The notification provision isn't just objectionable because of this one case or problem.

I (Chad) have often told the story of the time when I was witness to an injury car accident and stopped to render first aid. Upon law enforcement arrival (several officers, one at a time, over the course of several minutes), I was forced to stop rendering aid to repeatedly inform each new officer on the scene of the fact that I was carrying, since I was a witness to the accident and being detained for a law enforcement purpose. One officer, finally recognizing the stupidity of my legal obligation, told me he would make sure anyone else who arrived knew.

In discussions with a criminal defense attorney, I (Jim) was told this legislation would have prevented almost all of the cases he’s had on duty to notify. And he’s had a lot. Keeping good gun owners from needing an attorney is good for us. It’s something we should all support.

Changes that Sub. HB 142 would make if enacted into law:
  Current law Sub. HB 142
Penalty for violating the law First degree misdemeanor Minor misdemeanor
Potential jail time Up to 6 months No jail time
Fine Up to $1,000 Up to $25
When you must notify All law enforcement stops Only when asked for your driver’s license or state
identification card
Timeline to notify Promptly When presenting your DL/ID
Who you must notify Any (all) LEO Only the officer who asked for your DL/ID
Must every person in the car
disclose they are carrying when
stopped?
Yes No
Does presenting your CHL to the officer satisfy the requirement
to notify?
No Yes

 

What does not change under the proposed Sub. HB 142?

  • Rules for transporting long guns
  • Rules for transporting firearms for those without a CHL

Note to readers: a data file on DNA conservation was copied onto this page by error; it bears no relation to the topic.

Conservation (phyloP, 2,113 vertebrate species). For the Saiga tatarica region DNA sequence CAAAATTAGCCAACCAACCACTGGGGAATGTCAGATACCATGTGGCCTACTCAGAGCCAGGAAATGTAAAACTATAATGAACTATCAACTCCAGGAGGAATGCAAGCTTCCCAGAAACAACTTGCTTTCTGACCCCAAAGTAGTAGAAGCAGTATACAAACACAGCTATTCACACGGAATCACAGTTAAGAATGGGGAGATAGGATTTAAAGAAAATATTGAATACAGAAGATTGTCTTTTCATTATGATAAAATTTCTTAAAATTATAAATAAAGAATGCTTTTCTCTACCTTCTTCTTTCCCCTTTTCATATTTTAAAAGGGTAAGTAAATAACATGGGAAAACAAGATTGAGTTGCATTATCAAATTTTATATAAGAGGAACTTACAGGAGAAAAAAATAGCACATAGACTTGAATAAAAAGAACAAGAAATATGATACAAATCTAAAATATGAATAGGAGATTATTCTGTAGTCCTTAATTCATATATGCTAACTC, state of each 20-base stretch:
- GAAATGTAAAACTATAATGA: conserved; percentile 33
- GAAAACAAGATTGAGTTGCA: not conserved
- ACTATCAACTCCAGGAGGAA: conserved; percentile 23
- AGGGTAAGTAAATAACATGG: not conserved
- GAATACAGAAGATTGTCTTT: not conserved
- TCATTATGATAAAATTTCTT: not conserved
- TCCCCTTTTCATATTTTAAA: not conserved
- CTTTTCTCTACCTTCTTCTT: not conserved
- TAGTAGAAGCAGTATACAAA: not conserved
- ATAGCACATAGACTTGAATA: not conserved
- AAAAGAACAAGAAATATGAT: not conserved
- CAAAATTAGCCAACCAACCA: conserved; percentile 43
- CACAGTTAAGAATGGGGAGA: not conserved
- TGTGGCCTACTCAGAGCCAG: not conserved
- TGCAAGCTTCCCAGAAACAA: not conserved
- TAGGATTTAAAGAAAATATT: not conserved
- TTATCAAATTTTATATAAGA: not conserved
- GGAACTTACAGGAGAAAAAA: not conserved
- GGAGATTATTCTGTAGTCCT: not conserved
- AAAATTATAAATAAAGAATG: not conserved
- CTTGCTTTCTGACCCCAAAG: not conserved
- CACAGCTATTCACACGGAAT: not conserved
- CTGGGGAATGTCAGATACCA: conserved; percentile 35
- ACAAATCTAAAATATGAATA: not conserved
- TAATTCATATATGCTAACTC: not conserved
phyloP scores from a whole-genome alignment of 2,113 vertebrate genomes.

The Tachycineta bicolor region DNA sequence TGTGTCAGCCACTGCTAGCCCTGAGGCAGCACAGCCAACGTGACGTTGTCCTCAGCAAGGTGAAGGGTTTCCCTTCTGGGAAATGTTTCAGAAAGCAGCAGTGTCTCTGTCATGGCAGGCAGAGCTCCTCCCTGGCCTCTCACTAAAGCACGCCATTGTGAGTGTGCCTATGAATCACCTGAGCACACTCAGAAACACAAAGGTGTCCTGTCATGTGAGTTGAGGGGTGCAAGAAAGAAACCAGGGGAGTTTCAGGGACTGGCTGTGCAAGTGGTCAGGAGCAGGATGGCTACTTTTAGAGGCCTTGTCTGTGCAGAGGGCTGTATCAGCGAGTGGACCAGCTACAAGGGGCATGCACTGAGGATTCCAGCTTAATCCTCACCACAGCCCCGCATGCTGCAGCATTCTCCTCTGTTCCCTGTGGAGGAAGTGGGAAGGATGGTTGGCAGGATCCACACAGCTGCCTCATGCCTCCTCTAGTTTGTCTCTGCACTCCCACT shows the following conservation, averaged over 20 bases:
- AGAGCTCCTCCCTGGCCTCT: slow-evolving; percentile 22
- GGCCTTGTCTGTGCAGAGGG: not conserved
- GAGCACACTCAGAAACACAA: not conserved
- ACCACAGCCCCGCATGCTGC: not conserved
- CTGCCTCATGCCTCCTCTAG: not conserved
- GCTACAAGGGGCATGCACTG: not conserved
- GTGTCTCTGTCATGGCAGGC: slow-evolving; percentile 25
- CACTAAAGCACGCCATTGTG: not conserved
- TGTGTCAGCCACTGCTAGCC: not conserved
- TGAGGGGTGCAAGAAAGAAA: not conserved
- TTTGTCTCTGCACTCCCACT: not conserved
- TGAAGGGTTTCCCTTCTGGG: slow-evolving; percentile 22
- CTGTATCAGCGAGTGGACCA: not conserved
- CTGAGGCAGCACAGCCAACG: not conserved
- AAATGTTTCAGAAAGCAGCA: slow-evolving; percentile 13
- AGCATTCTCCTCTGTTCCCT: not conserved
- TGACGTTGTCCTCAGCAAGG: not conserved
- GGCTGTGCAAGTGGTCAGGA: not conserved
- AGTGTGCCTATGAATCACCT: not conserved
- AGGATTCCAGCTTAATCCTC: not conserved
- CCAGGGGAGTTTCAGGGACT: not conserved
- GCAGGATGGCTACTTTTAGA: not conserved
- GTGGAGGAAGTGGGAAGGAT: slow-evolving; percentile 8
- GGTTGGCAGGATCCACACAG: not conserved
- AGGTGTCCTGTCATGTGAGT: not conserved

• Rules for CHLs when not armed
  • Other rules for CHLs during traffic stop (hands in plain sight, off the gun, etc.)
  • There are no new obligations for those with a CHL

Is this a perfect bill? No. None of them are. But it makes significant improvements to current law and greatly reduces when a CHL must notify, who a CHL must notify, and how severe the penalties are when a CHL forgets to notify law enforcement. It makes all these improvements while making no part of current law worse.

There are those who always want the huge all-or-nothing gun rights bill. I (Jim) understand that. After 15+ years of meetings and hearings and miles to/from Columbus, I’d love that time to go shooting and spend time with my family. But that is not how things work in Ohio. Never has, and probably never will.

The most recent attempt to remove the duty to promptly inform was introduced by Reps. Ron Maag and Andy Thompson back in 2011. Republicans in control of the legislature failed to move the bill.

HB 142 is co-sponsored by Representatives Becker, Brinkman, Conditt, Dean, Goodman, Hood, Keller, Kick, Koehler, Lipps, Merrin, Roegner, Seitz, Thompson, and Vitale.

Chad D. Baus is the Buckeye Firearms Association Secretary and an NRA-certified firearms instructor. He is co-founder of BFA-PAC, and served as its Vice Chairman for 15 years. He is the editor of BuckeyeFirearms.org, which received the Outdoor Writers of Ohio 2013 Supporting Member Award for Best Website.

Jim Irvine is the Buckeye Firearms Association President, BFA PAC Chairman and recipient of the NRA-ILA's 2011 "Jay M. Littlefield Volunteer of the Year Award" and the CCRKBA's 2012 "Gun Rights Defender of the Year Award."